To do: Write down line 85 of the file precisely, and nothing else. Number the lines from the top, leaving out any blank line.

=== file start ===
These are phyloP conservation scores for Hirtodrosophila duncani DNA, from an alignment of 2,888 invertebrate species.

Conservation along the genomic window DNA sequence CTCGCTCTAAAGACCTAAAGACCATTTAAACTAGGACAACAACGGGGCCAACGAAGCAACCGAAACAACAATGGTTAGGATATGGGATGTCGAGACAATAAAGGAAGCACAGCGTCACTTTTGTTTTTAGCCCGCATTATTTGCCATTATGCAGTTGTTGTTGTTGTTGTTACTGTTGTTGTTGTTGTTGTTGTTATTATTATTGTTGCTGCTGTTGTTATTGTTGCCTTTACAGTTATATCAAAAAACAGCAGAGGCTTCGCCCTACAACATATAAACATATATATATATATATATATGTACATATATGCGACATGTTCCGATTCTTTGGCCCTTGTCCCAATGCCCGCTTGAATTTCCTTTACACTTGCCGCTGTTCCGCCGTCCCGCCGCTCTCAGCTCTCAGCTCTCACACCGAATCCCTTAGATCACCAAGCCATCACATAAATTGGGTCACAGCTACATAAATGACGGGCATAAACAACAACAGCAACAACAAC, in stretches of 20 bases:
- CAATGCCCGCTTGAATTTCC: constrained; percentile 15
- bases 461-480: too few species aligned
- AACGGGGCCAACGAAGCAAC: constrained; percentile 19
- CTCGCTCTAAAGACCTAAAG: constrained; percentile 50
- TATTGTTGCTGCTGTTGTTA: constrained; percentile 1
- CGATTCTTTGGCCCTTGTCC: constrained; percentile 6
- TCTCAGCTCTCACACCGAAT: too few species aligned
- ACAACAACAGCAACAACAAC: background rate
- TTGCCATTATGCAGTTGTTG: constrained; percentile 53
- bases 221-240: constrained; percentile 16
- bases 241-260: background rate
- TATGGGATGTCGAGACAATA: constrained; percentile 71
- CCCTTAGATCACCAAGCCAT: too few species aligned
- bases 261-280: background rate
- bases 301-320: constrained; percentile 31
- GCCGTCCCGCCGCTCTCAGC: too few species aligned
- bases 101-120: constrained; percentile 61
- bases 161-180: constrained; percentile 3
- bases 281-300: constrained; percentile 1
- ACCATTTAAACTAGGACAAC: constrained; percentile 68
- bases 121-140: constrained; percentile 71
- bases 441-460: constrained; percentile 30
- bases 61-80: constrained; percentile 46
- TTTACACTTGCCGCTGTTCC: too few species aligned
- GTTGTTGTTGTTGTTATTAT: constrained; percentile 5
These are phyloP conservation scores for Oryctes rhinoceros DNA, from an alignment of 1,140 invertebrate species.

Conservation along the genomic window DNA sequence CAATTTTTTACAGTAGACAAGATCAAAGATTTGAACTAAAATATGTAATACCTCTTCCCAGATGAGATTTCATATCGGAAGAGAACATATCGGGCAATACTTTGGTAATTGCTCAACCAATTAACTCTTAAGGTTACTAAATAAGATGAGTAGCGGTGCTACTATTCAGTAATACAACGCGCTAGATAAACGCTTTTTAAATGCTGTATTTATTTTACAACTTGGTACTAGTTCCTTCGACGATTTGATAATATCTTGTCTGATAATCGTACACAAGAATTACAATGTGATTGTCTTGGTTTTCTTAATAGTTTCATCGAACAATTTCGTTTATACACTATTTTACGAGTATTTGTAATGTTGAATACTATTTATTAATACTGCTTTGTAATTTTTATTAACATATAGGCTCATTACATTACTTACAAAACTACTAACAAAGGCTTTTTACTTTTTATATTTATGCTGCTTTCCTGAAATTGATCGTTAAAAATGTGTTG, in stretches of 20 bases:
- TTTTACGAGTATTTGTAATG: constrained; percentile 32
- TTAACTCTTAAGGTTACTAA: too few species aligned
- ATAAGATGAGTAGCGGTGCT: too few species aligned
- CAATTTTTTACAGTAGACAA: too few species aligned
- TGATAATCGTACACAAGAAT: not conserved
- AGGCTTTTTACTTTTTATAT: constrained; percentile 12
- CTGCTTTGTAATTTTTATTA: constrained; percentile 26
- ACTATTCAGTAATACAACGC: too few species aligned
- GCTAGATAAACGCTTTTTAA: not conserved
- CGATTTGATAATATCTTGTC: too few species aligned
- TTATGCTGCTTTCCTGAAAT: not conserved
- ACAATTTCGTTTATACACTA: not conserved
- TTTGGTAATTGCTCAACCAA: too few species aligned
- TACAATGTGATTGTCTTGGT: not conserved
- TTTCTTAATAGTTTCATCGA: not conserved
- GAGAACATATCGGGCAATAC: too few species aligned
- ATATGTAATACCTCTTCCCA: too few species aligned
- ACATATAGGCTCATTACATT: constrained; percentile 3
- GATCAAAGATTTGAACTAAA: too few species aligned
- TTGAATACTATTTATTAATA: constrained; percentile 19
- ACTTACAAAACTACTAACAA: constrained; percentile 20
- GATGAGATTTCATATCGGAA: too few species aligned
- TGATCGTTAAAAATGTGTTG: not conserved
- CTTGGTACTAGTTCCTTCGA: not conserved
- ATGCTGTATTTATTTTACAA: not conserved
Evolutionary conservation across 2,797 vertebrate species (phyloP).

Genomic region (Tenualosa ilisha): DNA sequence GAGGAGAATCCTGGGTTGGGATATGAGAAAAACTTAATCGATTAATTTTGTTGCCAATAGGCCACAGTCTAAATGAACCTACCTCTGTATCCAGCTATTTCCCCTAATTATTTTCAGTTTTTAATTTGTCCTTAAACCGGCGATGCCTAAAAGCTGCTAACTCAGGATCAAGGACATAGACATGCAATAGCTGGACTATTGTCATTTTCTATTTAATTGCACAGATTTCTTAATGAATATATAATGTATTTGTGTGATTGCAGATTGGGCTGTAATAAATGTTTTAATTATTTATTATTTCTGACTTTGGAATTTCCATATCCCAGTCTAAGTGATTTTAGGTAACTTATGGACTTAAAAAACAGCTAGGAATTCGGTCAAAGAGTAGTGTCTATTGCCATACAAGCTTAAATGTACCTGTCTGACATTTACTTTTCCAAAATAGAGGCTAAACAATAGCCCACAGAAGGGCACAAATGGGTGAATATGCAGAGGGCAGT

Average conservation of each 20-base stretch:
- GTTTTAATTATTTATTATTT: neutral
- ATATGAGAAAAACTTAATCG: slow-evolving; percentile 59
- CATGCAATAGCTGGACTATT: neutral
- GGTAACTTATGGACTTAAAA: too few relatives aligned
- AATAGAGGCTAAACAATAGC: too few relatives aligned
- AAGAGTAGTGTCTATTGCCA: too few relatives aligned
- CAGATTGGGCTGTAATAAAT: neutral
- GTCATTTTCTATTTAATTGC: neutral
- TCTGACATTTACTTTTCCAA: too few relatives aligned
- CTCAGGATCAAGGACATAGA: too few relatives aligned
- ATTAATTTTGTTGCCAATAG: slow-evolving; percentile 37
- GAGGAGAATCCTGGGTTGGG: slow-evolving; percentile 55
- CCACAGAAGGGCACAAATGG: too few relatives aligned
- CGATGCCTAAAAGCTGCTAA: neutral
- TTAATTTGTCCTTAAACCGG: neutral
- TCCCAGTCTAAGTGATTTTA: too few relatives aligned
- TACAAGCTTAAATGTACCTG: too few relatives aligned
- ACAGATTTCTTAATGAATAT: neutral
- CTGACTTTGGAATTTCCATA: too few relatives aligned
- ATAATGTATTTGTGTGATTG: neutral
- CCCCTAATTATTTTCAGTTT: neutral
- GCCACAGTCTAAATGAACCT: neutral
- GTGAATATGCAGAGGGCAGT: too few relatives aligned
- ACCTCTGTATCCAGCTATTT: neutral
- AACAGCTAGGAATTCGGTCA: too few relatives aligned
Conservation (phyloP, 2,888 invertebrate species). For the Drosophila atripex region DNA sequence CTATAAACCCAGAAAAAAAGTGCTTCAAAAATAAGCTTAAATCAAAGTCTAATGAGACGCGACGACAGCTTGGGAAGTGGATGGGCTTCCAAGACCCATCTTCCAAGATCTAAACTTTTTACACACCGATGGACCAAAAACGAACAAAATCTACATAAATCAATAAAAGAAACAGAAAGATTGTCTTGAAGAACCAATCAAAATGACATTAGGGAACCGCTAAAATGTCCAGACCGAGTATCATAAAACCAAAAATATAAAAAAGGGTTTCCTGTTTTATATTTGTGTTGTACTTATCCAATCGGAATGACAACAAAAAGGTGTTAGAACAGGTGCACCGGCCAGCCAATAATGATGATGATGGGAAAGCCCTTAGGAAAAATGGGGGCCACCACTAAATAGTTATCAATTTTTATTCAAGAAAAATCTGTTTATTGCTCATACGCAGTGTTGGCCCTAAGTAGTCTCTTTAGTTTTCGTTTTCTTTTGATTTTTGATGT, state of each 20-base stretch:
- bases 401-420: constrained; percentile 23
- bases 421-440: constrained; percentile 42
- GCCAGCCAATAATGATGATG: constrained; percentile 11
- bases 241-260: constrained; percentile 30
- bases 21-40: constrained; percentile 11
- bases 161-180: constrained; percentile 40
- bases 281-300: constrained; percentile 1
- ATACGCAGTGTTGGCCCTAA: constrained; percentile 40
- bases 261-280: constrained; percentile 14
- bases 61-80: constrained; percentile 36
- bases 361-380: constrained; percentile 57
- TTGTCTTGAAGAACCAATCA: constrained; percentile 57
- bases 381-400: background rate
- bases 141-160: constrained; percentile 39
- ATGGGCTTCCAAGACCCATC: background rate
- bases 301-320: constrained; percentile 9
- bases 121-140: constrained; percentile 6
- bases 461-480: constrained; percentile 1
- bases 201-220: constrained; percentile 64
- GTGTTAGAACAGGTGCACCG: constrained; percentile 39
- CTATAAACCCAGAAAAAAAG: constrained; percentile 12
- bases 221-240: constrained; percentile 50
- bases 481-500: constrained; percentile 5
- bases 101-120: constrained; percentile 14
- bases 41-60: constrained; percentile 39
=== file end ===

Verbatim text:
- bases 421-440: constrained; percentile 42